~ Honouring our poetic ancestors ~
The most important thing we've learned,
So far as children are concerned,
Is never, NEVER, NEVER let
Them near your television set --
Or better still, just don't install
The idiotic thing at all.
In almost every house we've been,
We've watched them gaping at the screen.
They loll and slop and lounge about,
And stare until their eyes pop out.
(Last week in someone's place we saw
A dozen eyeballs on the floor.)
They sit and stare and stare and sit
Until they're hypnotised by it,
Until they're absolutely drunk
With all that shocking ghastly junk.
Oh yes, we know it keeps them still,
They don't climb out the window sill,
They never fight or kick or punch,
They leave you free to cook the lunch
And wash the dishes in the sink --
But did you ever stop to think,
To wonder just exactly what
This does to your beloved tot?
IT ROTS THE SENSE IN THE HEAD!
IT KILLS IMAGINATION DEAD!
IT CLOGS AND CLUTTERS UP THE MIND!
IT MAKES A CHILD SO DULL AND BLIND
HE CAN NO LONGER UNDERSTAND
A FANTASY, A FAIRYLAND!
HIS BRAIN BECOMES AS SOFT AS CHEESE!
HIS POWERS OF THINKING RUST AND FREEZE!
HE CANNOT THINK -- HE ONLY SEES!
'All right!' you'll cry. 'All right!' you'll say,
'But if we take the set away,
What shall we do to entertain
Our darling children? Please explain!'
We'll answer this by asking you,
'What used the darling ones to do?
'How used they keep themselves contented
Before this monster was invented?'
Have you forgotten? Don't you know?
We'll say it very loud and slow:
THEY ... USED ... TO ... READ! They'd READ and READ,
AND READ and READ, and then proceed
To READ some more. Great Scott! Gadzooks!
One half their lives was reading books!
The nursery shelves held books galore!
Books cluttered up the nursery floor!
And in the bedroom, by the bed,
More books were waiting to be read!
Such wondrous, fine, fantastic tales
Of dragons, gypsies, queens, and whales
And treasure isles, and distant shores
Where smugglers rowed with muffled oars,
And pirates wearing purple pants,
And sailing ships and elephants,
And cannibals crouching 'round the pot,
Stirring away at something hot.
(It smells so good, what can it be?
Good gracious, it's Penelope.)
The younger ones had Beatrix Potter
With Mr. Tod, the dirty rotter,
And Squirrel Nutkin, Pigling Bland,
And Mrs. Tiggy-Winkle and-
Just How The Camel Got His Hump,
And How the Monkey Lost His Rump,
And Mr. Toad, and bless my soul,
There's Mr. Rat and Mr. Mole-
Oh, books, what books they used to know,
Those children living long ago!
So please, oh please, we beg, we pray,
Go throw your TV set away,
And in its place you can install
A lovely bookshelf on the wall.
Then fill the shelves with lots of books,
Ignoring all the dirty looks,
The screams and yells, the bites and kicks,
And children hitting you with sticks-
Fear not, because we promise you
That, in about a week or two
Of having nothing else to do,
They'll now begin to feel the need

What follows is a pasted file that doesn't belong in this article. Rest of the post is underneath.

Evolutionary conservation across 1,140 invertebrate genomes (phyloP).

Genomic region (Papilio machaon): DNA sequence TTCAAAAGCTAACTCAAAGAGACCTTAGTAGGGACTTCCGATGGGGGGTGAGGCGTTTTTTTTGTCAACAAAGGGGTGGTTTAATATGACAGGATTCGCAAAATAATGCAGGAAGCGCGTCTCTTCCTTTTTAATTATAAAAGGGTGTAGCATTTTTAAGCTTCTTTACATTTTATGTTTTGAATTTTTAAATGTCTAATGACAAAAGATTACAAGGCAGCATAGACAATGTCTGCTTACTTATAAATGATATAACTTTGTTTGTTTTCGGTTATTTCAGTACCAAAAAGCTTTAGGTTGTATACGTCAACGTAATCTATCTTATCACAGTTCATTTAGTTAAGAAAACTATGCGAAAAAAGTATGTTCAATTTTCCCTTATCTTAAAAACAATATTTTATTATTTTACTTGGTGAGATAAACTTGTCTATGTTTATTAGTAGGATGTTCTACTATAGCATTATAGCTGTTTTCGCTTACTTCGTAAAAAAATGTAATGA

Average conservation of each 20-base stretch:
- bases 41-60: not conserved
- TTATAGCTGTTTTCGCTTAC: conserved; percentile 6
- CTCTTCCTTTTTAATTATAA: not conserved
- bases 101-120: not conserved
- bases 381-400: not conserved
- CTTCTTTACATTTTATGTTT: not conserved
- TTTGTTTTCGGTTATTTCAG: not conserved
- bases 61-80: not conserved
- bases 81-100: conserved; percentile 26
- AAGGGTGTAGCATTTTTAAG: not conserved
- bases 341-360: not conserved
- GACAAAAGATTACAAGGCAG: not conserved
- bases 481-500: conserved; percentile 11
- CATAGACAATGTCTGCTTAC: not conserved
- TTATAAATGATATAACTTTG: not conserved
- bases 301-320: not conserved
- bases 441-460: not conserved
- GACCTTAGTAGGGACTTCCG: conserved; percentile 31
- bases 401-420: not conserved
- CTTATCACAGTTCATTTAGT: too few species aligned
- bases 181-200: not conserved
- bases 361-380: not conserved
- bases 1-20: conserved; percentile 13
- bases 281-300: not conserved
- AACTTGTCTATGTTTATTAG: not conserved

Of having something to read.
And once they start -- oh boy, oh boy!
You watch the slowly growing joy
That fills their hearts. They'll grow so keen
They'll wonder what they'd ever seen
In that ridiculous machine,
That nauseating, foul, unclean,
Repulsive television screen!
And later, each and every kid
Will love you more for what you did.
– Roald Dahl (1916-1990)
I came across this gem and thought we were due to have some fun. Mind you, I think Dahl was perfectly serious in his message; the fun is in the way he says it.
I don't know how justified he was in his fears. It seems to be agreed that excessive viewing is bad for children in various ways, particularly very young children. Whether it stops them from reading is open to question.
I'm old enough to recall that when we first got television there were dire warnings to that effect. Perhaps this poem was written in that era. As things have turned out, it depends very much on the amount and kind of viewing any child does. Some TV shows actually create a wish to read, e.g. documentaries which inspire further exploration, or shows based on works of fiction which make some of us want to read the books.
However I don't want to start a serious argument here. Whatever we think about TV, I'm sure poets are all very much in favour of reading! Personally I'm not planning to give up either. Mainly I just thought it would be good to have a laugh, and to remember that poetry can be comical.
Roald Dahl, of course, was a prolific writer and best-selling author, probably best known for his children's stories. Wikipedia describes him as 'a British novelist, short story writer, poet, screenwriter, and fighter pilot' and adds that 'His books have sold more than 250 million copies worldwide.'
His writing, often humorous, has been described as 'darkly comic' and unsentimental. His children's stories include the well-known Charlie and the Chocolate Factory, James and the Giant Peach and Matilda, which have translated well to stage and screen. There are eight pages of books still available at his Amazon profile, including some Kindle editions.
I hope you enjoyed his anti-TV diatribe.
Material shared in 'The Living Dead' is
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remain the property of the copyright owners, where applicable (older poems may
be out of copyright). The photo of a young Roald Dahl 'is from the Carl Van Vechten Photographs collection at the Library of Congress. According to the library, there are no known copyright restrictions on the use of this work.'